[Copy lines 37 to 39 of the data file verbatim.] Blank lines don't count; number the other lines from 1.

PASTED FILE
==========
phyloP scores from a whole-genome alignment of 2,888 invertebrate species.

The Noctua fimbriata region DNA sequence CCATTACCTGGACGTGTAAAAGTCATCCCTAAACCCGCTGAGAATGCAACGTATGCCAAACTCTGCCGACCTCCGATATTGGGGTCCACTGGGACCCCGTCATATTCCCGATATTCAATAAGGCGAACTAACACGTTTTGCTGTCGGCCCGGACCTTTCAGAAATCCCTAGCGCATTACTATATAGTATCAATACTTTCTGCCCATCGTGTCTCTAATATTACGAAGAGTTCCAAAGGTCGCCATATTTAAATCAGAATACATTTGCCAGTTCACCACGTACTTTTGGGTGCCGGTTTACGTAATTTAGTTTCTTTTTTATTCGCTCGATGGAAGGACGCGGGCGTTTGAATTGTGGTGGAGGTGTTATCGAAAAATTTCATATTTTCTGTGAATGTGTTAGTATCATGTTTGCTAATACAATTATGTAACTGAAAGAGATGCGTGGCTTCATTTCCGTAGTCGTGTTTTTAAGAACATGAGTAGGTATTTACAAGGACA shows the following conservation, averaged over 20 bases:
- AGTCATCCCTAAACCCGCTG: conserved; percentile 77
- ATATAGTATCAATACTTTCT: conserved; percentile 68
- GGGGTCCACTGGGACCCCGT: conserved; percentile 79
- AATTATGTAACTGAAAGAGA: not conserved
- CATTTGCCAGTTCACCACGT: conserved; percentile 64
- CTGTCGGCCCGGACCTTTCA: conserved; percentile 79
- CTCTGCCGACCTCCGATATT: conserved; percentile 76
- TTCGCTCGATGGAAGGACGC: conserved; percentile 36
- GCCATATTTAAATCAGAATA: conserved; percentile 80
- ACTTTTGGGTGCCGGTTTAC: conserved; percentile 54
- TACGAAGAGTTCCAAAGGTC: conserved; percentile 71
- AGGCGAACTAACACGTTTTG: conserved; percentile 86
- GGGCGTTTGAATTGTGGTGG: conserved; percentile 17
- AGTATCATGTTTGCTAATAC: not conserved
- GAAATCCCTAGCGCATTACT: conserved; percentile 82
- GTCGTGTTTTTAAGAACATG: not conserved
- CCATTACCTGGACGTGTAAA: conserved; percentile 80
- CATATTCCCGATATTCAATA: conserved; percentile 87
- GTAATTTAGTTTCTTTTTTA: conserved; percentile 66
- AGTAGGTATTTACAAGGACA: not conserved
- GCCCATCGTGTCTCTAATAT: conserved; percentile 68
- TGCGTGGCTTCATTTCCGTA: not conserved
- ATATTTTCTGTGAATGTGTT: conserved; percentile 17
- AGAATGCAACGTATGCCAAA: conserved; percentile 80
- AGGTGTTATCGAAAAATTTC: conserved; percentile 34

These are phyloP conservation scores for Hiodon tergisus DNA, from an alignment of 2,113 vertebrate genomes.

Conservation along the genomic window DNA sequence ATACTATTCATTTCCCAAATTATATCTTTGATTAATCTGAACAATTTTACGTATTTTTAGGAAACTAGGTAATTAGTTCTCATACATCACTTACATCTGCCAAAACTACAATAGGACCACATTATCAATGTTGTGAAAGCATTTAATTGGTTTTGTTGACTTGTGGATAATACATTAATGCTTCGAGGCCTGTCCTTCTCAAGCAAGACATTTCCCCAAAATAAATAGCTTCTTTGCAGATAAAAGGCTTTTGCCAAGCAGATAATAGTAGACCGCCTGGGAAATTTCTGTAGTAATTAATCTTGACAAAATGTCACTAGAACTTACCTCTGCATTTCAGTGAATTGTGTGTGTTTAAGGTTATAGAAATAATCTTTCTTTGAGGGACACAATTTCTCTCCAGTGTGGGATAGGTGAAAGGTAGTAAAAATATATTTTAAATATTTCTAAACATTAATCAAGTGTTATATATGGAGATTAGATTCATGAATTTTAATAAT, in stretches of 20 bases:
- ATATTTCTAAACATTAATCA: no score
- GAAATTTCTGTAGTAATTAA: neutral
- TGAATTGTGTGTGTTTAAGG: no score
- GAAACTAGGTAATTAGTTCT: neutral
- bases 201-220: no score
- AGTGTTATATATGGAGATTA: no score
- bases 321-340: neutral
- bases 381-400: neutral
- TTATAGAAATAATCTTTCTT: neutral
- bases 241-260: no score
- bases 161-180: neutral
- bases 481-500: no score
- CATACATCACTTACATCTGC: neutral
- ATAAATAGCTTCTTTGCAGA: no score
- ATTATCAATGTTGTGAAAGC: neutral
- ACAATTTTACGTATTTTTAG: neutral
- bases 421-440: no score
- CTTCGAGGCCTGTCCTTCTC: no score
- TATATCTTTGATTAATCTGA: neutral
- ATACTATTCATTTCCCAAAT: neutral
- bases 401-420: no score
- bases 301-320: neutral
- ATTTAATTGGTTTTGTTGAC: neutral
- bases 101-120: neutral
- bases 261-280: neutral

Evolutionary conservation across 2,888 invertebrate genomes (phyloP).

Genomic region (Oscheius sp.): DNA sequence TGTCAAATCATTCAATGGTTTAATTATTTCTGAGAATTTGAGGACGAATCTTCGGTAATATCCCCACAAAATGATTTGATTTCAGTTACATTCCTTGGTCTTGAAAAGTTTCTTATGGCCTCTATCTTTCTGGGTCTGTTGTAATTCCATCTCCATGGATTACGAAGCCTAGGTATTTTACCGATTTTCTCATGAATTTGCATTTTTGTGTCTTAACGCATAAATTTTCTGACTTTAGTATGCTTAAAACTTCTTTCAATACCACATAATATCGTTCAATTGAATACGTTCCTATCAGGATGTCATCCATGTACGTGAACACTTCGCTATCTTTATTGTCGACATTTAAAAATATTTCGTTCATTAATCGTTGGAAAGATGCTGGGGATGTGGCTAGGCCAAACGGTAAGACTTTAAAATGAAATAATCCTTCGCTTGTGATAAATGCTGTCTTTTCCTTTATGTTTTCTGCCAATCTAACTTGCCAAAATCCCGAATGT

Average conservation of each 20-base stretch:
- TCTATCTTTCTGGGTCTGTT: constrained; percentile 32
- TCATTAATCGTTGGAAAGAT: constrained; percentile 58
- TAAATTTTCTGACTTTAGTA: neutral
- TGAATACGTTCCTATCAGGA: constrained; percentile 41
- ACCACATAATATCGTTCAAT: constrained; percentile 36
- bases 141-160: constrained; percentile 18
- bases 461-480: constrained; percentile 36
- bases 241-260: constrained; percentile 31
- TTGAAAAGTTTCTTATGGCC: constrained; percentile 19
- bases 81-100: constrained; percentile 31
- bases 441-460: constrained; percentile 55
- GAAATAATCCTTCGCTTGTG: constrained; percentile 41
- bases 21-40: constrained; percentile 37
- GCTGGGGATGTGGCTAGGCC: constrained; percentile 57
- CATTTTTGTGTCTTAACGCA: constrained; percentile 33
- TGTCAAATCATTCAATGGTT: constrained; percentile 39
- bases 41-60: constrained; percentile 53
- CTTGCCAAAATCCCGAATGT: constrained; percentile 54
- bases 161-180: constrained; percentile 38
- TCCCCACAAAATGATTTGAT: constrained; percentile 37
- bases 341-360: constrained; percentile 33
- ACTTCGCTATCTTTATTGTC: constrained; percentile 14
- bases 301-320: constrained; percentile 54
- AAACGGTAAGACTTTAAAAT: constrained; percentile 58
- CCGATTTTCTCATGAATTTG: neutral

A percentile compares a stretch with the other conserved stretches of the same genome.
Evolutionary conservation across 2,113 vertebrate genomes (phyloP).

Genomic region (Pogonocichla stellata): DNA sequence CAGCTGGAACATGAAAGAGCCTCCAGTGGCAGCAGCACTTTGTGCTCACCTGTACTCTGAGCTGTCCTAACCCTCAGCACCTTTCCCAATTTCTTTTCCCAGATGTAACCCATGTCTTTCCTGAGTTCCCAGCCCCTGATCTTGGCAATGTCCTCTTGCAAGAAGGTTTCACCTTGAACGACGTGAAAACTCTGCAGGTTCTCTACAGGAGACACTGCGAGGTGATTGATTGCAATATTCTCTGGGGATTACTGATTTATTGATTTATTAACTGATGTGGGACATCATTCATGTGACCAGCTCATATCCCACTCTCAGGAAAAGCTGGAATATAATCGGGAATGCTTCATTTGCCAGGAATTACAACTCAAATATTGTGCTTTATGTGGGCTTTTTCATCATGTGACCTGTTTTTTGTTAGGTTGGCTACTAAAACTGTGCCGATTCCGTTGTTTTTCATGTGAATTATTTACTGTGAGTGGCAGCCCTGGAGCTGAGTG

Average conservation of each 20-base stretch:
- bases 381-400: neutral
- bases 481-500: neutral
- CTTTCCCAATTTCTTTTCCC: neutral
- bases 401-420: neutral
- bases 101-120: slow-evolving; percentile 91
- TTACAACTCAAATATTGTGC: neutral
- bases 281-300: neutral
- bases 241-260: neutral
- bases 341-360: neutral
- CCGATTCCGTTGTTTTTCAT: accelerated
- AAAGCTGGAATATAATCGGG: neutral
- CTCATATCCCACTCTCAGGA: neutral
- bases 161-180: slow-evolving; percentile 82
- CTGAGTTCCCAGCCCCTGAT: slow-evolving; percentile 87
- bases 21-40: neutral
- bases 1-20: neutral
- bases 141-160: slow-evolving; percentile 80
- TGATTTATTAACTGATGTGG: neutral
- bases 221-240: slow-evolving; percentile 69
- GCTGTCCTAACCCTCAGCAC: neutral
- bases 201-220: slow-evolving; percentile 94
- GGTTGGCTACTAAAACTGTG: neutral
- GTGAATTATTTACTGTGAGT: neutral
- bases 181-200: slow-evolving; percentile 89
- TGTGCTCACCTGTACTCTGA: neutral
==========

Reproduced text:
- bases 381-400: neutral
- TTATAGAAATAATCTTTCTT: neutral
- bases 241-260: no score